Monday, December 16, 2013

All Quiet on the Outback Front...Week 38

G'day brothers and sisters, friends and family!
As the title (and I seem to be running out of creative ideas) may have implied, it is very quiet in Broken Hill as of now. We received transfer information last night- Elder P and I are staying in Broken Hill! I was extremely excited when I heard this because I love my companion, who (I know I shouldn't have favourites) is probably my favourite companion thus far, and I love this area and I love the members and I love being a missionary out here! So I was just elated to get that information!! This week there was a Christmas party at church (Elder P and I were the ones who set it up... that took two days...) and we actually had more people come to the party than to church- parties (appropriate parties) are the way to go. They allow us to meet people, get to know them on a social level, and then they become interested in hearing about the gospel. I wish we could do more things like that but there just isn't enough man-power. If the members were young and youthful we'd be well off, but they are not as young nor as youthful.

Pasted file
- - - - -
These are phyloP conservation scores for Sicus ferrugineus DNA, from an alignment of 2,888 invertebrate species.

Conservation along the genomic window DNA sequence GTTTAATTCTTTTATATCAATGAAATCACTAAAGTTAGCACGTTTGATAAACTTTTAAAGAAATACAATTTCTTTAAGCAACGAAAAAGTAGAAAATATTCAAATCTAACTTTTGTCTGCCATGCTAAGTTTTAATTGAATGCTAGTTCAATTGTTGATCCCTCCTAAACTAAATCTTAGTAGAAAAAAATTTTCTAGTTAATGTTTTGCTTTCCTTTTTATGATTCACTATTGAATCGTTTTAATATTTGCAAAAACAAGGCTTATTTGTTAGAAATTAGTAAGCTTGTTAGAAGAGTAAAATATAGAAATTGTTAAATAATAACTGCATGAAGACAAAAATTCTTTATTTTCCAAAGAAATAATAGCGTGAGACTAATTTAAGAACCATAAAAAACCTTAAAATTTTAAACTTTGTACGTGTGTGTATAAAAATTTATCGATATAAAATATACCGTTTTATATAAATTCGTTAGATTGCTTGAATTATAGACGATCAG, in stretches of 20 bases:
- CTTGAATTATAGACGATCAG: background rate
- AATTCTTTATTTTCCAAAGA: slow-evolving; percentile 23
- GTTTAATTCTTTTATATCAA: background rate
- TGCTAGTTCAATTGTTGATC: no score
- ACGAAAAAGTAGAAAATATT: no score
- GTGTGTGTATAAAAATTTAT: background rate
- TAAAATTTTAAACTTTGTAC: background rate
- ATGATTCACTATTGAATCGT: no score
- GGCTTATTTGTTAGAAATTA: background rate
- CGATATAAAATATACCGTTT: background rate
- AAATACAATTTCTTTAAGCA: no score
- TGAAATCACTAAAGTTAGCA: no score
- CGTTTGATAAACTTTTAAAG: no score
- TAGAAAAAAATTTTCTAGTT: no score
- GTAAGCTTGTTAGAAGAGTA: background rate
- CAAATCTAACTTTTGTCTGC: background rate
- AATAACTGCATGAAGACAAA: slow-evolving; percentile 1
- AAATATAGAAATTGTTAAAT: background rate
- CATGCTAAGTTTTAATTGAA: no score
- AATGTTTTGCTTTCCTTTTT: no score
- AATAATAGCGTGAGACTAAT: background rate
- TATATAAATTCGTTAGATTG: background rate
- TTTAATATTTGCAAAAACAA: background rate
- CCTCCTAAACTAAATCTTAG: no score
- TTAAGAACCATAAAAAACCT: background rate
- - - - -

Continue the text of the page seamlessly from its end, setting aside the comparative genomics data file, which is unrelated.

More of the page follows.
The P's also had their break-out session (they run a sheep-shearing business) so we helped them to put that together as well. I wish I could say we were able to socialize and get to know people and invite them to church, but it's difficult to talk sense to those who are inebriated. Two of our female investigators were more interested in in flirting and inappropriate conversation with us, so needless to say, we told President that we needed to leave and we were promptly taken home. Ah, the joys of being in Satan's playground. We also went to a caroling thing last night at Stuart Park, in which probably the whole of Broken Hill assembled to sing Christmas songs, many of which were hymns. Elder P and I stuck around long enough to listen to them change sacred hymns with modified lyrics that took meaning away from the hymn and long enough to be seen by everyone, then we left the party and went home. Now all of Broken Hill knows we exist- there is no way everyone in this town has not at least seen us. Now we just have to tell them what we're all about.